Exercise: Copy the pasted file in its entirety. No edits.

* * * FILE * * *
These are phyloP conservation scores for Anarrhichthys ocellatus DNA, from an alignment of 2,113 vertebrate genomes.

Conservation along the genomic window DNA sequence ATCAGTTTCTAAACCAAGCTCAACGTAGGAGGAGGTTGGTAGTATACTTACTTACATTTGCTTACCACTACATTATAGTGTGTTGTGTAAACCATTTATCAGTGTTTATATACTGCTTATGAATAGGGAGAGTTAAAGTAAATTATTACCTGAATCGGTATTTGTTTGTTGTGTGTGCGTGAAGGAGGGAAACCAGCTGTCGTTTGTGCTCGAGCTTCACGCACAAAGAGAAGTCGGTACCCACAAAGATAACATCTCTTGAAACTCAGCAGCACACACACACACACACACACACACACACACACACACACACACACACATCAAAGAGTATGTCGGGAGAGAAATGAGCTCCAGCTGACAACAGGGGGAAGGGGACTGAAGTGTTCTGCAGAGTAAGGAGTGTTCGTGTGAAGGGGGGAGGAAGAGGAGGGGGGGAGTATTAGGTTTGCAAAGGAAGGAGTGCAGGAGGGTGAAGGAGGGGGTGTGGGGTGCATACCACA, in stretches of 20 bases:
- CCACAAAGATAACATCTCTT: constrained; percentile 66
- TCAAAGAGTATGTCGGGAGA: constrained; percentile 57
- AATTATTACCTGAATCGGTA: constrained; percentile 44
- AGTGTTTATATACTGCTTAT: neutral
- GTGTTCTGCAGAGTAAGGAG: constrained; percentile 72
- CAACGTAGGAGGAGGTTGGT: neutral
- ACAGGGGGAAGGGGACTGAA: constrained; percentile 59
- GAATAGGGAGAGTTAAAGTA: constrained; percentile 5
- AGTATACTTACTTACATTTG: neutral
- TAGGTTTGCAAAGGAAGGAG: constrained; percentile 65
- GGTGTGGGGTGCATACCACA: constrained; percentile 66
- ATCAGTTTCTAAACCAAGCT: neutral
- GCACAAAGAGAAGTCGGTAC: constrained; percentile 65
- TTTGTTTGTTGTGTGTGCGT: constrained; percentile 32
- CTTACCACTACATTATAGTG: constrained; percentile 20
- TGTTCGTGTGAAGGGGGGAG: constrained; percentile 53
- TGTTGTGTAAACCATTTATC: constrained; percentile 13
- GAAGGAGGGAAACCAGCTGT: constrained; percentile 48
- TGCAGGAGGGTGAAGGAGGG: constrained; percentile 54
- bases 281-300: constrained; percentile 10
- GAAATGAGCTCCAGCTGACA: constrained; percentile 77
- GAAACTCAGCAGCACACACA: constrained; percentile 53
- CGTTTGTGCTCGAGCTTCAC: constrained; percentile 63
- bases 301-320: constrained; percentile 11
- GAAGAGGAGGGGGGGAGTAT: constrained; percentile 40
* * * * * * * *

These are phyloP conservation scores for Anarrhichthys ocellatus DNA, from an alignment of 2,113 vertebrate genomes.

Conservation along the genomic window DNA sequence ATCAGTTTCTAAACCAAGCTCAACGTAGGAGGAGGTTGGTAGTATACTTACTTACATTTGCTTACCACTACATTATAGTGTGTTGTGTAAACCATTTATCAGTGTTTATATACTGCTTATGAATAGGGAGAGTTAAAGTAAATTATTACCTGAATCGGTATTTGTTTGTTGTGTGTGCGTGAAGGAGGGAAACCAGCTGTCGTTTGTGCTCGAGCTTCACGCACAAAGAGAAGTCGGTACCCACAAAGATAACATCTCTTGAAACTCAGCAGCACACACACACACACACACACACACACACACACACACACACACACACATCAAAGAGTATGTCGGGAGAGAAATGAGCTCCAGCTGACAACAGGGGGAAGGGGACTGAAGTGTTCTGCAGAGTAAGGAGTGTTCGTGTGAAGGGGGGAGGAAGAGGAGGGGGGGAGTATTAGGTTTGCAAAGGAAGGAGTGCAGGAGGGTGAAGGAGGGGGTGTGGGGTGCATACCACA, in stretches of 20 bases:
- CCACAAAGATAACATCTCTT: constrained; percentile 66
- TCAAAGAGTATGTCGGGAGA: constrained; percentile 57
- AATTATTACCTGAATCGGTA: constrained; percentile 44
- AGTGTTTATATACTGCTTAT: neutral
- GTGTTCTGCAGAGTAAGGAG: constrained; percentile 72
- CAACGTAGGAGGAGGTTGGT: neutral
- ACAGGGGGAAGGGGACTGAA: constrained; percentile 59
- GAATAGGGAGAGTTAAAGTA: constrained; percentile 5
- AGTATACTTACTTACATTTG: neutral
- TAGGTTTGCAAAGGAAGGAG: constrained; percentile 65
- GGTGTGGGGTGCATACCACA: constrained; percentile 66
- ATCAGTTTCTAAACCAAGCT: neutral
- GCACAAAGAGAAGTCGGTAC: constrained; percentile 65
- TTTGTTTGTTGTGTGTGCGT: constrained; percentile 32
- CTTACCACTACATTATAGTG: constrained; percentile 20
- TGTTCGTGTGAAGGGGGGAG: constrained; percentile 53
- TGTTGTGTAAACCATTTATC: constrained; percentile 13
- GAAGGAGGGAAACCAGCTGT: constrained; percentile 48
- TGCAGGAGGGTGAAGGAGGG: constrained; percentile 54
- bases 281-300: constrained; percentile 10
- GAAATGAGCTCCAGCTGACA: constrained; percentile 77
- GAAACTCAGCAGCACACACA: constrained; percentile 53
- CGTTTGTGCTCGAGCTTCAC: constrained; percentile 63
- bases 301-320: constrained; percentile 11
- GAAGAGGAGGGGGGGAGTAT: constrained; percentile 40